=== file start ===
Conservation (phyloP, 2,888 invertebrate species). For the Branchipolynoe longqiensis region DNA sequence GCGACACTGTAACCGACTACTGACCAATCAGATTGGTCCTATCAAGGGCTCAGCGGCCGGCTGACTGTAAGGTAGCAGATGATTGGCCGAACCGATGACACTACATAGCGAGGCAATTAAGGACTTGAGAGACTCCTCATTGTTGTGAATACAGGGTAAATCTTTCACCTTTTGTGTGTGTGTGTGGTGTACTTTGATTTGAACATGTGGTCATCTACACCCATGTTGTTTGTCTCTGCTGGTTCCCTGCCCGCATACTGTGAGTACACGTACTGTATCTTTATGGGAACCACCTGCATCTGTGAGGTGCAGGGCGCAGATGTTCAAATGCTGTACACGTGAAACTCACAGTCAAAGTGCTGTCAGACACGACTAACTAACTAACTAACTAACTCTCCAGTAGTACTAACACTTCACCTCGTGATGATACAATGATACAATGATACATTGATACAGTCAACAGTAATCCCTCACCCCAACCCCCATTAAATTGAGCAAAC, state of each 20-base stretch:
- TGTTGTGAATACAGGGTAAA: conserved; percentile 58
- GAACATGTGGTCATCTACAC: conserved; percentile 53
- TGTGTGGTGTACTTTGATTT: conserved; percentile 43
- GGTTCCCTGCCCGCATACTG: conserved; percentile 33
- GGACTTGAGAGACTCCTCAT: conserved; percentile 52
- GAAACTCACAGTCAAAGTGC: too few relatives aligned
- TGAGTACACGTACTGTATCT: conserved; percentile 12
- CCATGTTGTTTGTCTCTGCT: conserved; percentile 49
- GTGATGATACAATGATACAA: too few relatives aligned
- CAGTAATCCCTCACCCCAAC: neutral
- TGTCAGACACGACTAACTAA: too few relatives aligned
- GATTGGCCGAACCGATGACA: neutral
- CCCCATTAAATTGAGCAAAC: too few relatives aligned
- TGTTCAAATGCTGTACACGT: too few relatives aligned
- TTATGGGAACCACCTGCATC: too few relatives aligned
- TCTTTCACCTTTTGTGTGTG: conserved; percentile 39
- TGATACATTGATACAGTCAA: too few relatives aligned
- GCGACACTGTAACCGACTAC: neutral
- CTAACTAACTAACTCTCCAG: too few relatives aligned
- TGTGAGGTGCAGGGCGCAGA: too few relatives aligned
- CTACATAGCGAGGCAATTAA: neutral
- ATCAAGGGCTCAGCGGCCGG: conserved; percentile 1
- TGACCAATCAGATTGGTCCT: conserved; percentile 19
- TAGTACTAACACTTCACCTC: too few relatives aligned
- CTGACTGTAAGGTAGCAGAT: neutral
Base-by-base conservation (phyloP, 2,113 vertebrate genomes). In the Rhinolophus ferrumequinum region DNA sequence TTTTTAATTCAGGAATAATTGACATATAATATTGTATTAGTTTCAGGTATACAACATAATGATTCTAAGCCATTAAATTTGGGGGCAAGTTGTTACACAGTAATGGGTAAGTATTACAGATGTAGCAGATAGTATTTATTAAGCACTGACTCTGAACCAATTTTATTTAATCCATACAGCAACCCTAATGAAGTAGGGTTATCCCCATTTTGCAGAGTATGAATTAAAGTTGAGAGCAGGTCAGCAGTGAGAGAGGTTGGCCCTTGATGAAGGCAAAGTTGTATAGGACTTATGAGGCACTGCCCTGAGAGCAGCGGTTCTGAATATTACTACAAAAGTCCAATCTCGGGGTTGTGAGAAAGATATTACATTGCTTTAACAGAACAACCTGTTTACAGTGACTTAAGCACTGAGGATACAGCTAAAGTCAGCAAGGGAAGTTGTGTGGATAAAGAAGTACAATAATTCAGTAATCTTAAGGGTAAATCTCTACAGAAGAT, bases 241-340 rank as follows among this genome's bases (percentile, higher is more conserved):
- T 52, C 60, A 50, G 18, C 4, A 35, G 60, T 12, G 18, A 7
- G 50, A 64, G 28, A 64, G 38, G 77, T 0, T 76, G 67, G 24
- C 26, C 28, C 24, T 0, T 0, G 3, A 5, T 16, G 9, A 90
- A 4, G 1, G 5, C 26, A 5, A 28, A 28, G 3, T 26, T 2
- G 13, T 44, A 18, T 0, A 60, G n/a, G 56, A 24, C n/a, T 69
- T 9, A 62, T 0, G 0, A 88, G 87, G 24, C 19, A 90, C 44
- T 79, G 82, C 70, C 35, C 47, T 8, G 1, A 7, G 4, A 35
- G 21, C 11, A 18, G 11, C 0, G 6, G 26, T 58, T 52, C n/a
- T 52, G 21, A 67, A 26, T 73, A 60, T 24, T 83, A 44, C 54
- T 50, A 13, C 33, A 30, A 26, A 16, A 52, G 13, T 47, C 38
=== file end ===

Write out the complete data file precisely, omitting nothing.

Conservation (phyloP, 2,888 invertebrate species). For the Branchipolynoe longqiensis region DNA sequence GCGACACTGTAACCGACTACTGACCAATCAGATTGGTCCTATCAAGGGCTCAGCGGCCGGCTGACTGTAAGGTAGCAGATGATTGGCCGAACCGATGACACTACATAGCGAGGCAATTAAGGACTTGAGAGACTCCTCATTGTTGTGAATACAGGGTAAATCTTTCACCTTTTGTGTGTGTGTGTGGTGTACTTTGATTTGAACATGTGGTCATCTACACCCATGTTGTTTGTCTCTGCTGGTTCCCTGCCCGCATACTGTGAGTACACGTACTGTATCTTTATGGGAACCACCTGCATCTGTGAGGTGCAGGGCGCAGATGTTCAAATGCTGTACACGTGAAACTCACAGTCAAAGTGCTGTCAGACACGACTAACTAACTAACTAACTAACTCTCCAGTAGTACTAACACTTCACCTCGTGATGATACAATGATACAATGATACATTGATACAGTCAACAGTAATCCCTCACCCCAACCCCCATTAAATTGAGCAAAC, state of each 20-base stretch:
- TGTTGTGAATACAGGGTAAA: conserved; percentile 58
- GAACATGTGGTCATCTACAC: conserved; percentile 53
- TGTGTGGTGTACTTTGATTT: conserved; percentile 43
- GGTTCCCTGCCCGCATACTG: conserved; percentile 33
- GGACTTGAGAGACTCCTCAT: conserved; percentile 52
- GAAACTCACAGTCAAAGTGC: too few relatives aligned
- TGAGTACACGTACTGTATCT: conserved; percentile 12
- CCATGTTGTTTGTCTCTGCT: conserved; percentile 49
- GTGATGATACAATGATACAA: too few relatives aligned
- CAGTAATCCCTCACCCCAAC: neutral
- TGTCAGACACGACTAACTAA: too few relatives aligned
- GATTGGCCGAACCGATGACA: neutral
- CCCCATTAAATTGAGCAAAC: too few relatives aligned
- TGTTCAAATGCTGTACACGT: too few relatives aligned
- TTATGGGAACCACCTGCATC: too few relatives aligned
- TCTTTCACCTTTTGTGTGTG: conserved; percentile 39
- TGATACATTGATACAGTCAA: too few relatives aligned
- GCGACACTGTAACCGACTAC: neutral
- CTAACTAACTAACTCTCCAG: too few relatives aligned
- TGTGAGGTGCAGGGCGCAGA: too few relatives aligned
- CTACATAGCGAGGCAATTAA: neutral
- ATCAAGGGCTCAGCGGCCGG: conserved; percentile 1
- TGACCAATCAGATTGGTCCT: conserved; percentile 19
- TAGTACTAACACTTCACCTC: too few relatives aligned
- CTGACTGTAAGGTAGCAGAT: neutral
Base-by-base conservation (phyloP, 2,113 vertebrate genomes). In the Rhinolophus ferrumequinum region DNA sequence TTTTTAATTCAGGAATAATTGACATATAATATTGTATTAGTTTCAGGTATACAACATAATGATTCTAAGCCATTAAATTTGGGGGCAAGTTGTTACACAGTAATGGGTAAGTATTACAGATGTAGCAGATAGTATTTATTAAGCACTGACTCTGAACCAATTTTATTTAATCCATACAGCAACCCTAATGAAGTAGGGTTATCCCCATTTTGCAGAGTATGAATTAAAGTTGAGAGCAGGTCAGCAGTGAGAGAGGTTGGCCCTTGATGAAGGCAAAGTTGTATAGGACTTATGAGGCACTGCCCTGAGAGCAGCGGTTCTGAATATTACTACAAAAGTCCAATCTCGGGGTTGTGAGAAAGATATTACATTGCTTTAACAGAACAACCTGTTTACAGTGACTTAAGCACTGAGGATACAGCTAAAGTCAGCAAGGGAAGTTGTGTGGATAAAGAAGTACAATAATTCAGTAATCTTAAGGGTAAATCTCTACAGAAGAT, bases 241-340 rank as follows among this genome's bases (percentile, higher is more conserved):
- T 52, C 60, A 50, G 18, C 4, A 35, G 60, T 12, G 18, A 7
- G 50, A 64, G 28, A 64, G 38, G 77, T 0, T 76, G 67, G 24
- C 26, C 28, C 24, T 0, T 0, G 3, A 5, T 16, G 9, A 90
- A 4, G 1, G 5, C 26, A 5, A 28, A 28, G 3, T 26, T 2
- G 13, T 44, A 18, T 0, A 60, G n/a, G 56, A 24, C n/a, T 69
- T 9, A 62, T 0, G 0, A 88, G 87, G 24, C 19, A 90, C 44
- T 79, G 82, C 70, C 35, C 47, T 8, G 1, A 7, G 4, A 35
- G 21, C 11, A 18, G 11, C 0, G 6, G 26, T 58, T 52, C n/a
- T 52, G 21, A 67, A 26, T 73, A 60, T 24, T 83, A 44, C 54
- T 50, A 13, C 33, A 30, A 26, A 16, A 52, G 13, T 47, C 38